The answer is simple: because it’s the job of a configuration manager to
keep objects under control - “one can’t control if one doesn’t know what to
The drawback of many project management methods is that they briefly
mention configuration management issues and often dedicating these tasks to
administrative personnel. Add good CM practices and a project using project
management methods like PRINCE2 and a competent management team (PM/QA/CM)
have a far greater chance to succeed. The CM manager and his team will
supply the prerequisite for success: the controlled environment.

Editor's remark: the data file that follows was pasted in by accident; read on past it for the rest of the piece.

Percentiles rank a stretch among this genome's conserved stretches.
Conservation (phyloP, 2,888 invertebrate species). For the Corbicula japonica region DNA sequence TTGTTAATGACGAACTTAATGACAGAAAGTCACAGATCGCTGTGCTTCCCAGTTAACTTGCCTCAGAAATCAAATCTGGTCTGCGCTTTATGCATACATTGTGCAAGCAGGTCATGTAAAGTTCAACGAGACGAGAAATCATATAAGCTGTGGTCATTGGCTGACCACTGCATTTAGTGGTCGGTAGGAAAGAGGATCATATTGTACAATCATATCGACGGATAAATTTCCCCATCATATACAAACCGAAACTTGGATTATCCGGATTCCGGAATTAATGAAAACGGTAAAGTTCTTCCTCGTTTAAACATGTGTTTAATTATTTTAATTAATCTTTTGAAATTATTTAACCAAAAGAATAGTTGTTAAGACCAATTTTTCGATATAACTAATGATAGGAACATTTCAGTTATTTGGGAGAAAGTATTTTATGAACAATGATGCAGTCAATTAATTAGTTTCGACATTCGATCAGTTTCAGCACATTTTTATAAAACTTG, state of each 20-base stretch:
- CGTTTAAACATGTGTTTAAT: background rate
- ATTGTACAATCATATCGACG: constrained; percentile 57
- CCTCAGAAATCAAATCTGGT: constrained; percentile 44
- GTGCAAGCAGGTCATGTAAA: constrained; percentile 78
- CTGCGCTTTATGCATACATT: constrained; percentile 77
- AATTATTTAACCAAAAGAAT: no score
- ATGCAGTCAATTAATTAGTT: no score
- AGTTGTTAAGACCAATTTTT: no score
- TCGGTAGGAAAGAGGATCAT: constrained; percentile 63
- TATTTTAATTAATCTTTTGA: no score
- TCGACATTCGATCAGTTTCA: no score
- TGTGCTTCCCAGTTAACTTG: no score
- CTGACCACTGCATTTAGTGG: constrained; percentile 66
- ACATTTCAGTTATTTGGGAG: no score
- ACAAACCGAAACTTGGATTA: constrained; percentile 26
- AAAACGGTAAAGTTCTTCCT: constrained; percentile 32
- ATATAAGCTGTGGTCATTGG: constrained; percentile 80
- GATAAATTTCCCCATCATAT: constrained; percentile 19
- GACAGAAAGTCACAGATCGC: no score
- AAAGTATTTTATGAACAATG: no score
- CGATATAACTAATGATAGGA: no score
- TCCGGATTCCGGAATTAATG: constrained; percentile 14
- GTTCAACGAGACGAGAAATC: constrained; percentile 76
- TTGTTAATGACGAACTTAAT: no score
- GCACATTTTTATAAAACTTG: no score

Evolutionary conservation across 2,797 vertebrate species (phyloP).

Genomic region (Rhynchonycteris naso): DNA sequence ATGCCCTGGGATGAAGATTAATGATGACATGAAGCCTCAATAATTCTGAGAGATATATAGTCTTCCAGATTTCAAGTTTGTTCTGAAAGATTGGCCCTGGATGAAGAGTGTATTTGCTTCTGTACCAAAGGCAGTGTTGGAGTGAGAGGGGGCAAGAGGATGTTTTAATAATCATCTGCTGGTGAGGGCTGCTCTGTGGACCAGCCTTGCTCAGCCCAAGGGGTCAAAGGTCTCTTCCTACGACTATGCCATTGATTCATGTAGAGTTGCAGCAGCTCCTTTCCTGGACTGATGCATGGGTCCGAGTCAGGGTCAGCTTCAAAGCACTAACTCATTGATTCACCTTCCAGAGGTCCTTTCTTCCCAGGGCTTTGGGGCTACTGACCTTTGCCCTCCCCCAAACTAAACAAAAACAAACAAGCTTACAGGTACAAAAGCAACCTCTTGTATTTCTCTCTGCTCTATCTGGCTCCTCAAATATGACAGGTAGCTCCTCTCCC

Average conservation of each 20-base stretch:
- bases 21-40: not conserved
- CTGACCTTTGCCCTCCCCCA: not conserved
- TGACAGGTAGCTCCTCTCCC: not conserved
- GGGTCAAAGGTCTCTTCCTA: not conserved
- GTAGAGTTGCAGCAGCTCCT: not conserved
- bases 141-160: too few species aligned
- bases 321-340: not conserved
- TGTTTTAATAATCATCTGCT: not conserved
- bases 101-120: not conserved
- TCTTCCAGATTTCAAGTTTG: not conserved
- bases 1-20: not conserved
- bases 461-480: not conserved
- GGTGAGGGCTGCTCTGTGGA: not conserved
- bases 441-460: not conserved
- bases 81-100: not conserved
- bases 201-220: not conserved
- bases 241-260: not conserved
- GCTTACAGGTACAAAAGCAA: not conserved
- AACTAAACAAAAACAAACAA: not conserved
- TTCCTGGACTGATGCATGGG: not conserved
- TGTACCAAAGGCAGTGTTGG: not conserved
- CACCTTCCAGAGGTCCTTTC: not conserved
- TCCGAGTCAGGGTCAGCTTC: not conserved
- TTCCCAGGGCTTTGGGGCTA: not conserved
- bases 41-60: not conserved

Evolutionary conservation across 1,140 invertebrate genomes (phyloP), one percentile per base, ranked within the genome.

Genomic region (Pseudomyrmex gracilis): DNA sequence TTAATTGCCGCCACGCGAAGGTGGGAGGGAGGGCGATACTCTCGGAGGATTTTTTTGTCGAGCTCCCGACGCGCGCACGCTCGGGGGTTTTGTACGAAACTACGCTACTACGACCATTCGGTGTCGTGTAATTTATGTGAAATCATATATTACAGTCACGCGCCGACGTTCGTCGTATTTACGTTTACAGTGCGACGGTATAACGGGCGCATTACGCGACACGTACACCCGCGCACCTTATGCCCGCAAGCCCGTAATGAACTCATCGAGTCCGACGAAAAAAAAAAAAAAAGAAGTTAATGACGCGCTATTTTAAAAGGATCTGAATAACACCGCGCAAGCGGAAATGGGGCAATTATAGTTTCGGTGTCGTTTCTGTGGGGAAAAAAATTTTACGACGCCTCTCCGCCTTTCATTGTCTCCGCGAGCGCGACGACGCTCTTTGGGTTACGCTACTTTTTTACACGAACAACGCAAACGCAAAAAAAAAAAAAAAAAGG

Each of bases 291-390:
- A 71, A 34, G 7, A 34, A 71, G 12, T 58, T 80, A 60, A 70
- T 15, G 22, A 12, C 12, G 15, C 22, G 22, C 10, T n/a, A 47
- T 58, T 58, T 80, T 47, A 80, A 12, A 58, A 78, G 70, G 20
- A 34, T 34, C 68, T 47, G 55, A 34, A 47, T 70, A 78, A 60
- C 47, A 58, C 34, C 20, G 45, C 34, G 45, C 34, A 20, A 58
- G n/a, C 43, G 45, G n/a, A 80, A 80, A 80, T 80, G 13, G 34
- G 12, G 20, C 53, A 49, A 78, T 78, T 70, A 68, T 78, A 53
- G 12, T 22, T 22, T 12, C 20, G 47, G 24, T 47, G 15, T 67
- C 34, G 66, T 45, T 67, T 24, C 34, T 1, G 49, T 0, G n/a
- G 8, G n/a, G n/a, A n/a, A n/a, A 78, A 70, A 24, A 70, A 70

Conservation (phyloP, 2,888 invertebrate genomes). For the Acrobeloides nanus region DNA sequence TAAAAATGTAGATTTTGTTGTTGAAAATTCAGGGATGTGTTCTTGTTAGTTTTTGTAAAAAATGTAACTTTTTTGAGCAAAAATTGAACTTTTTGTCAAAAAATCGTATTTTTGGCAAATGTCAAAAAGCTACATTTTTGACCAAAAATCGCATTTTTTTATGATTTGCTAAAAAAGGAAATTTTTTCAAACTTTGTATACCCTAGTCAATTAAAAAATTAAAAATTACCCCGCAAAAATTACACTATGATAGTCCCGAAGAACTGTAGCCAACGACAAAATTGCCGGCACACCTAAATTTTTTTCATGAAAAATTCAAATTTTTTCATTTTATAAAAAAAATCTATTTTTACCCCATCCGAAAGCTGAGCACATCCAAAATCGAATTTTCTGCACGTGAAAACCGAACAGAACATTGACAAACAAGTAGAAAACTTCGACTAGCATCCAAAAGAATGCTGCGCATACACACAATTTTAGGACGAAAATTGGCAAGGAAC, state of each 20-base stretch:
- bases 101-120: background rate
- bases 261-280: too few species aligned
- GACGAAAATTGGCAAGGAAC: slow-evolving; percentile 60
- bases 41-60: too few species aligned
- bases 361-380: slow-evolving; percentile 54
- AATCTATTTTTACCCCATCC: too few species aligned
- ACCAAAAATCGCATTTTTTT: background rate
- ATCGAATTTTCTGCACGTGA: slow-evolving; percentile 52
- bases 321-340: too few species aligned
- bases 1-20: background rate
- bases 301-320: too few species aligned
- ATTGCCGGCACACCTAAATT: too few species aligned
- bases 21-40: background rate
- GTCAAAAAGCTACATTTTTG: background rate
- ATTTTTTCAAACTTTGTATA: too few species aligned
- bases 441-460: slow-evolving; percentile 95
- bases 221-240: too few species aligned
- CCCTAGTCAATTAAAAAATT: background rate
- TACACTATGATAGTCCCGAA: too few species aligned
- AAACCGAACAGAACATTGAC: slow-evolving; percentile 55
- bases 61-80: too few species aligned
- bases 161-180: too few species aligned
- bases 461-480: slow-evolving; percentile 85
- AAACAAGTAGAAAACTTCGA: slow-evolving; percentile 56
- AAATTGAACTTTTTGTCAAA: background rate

Start a project with a skilled and competent configuration manager. The
project manager is the heart of the project but the CM team are the lungs –
they supply the oxygen to survive.
- "Can we afford the luxury of a CC & RM Group?"
The Challenge of Informal CC & RM (Change Control & Release
Management) in a Retail Banking Environment
The presentation will take listener from a situation of chaos in a
complex system release process which resulted in many build errors through
process evolution to a managed processes of configurations, changes control
and releases management. This is being achieved, not through traditional
consultative techniques, but through problem identification, and
collaborative solution development. The arena is a retail banking
environment with constant change, deadlines fixed by FSA regulations, a
compartmentalised organisational structure and inappropriate IT development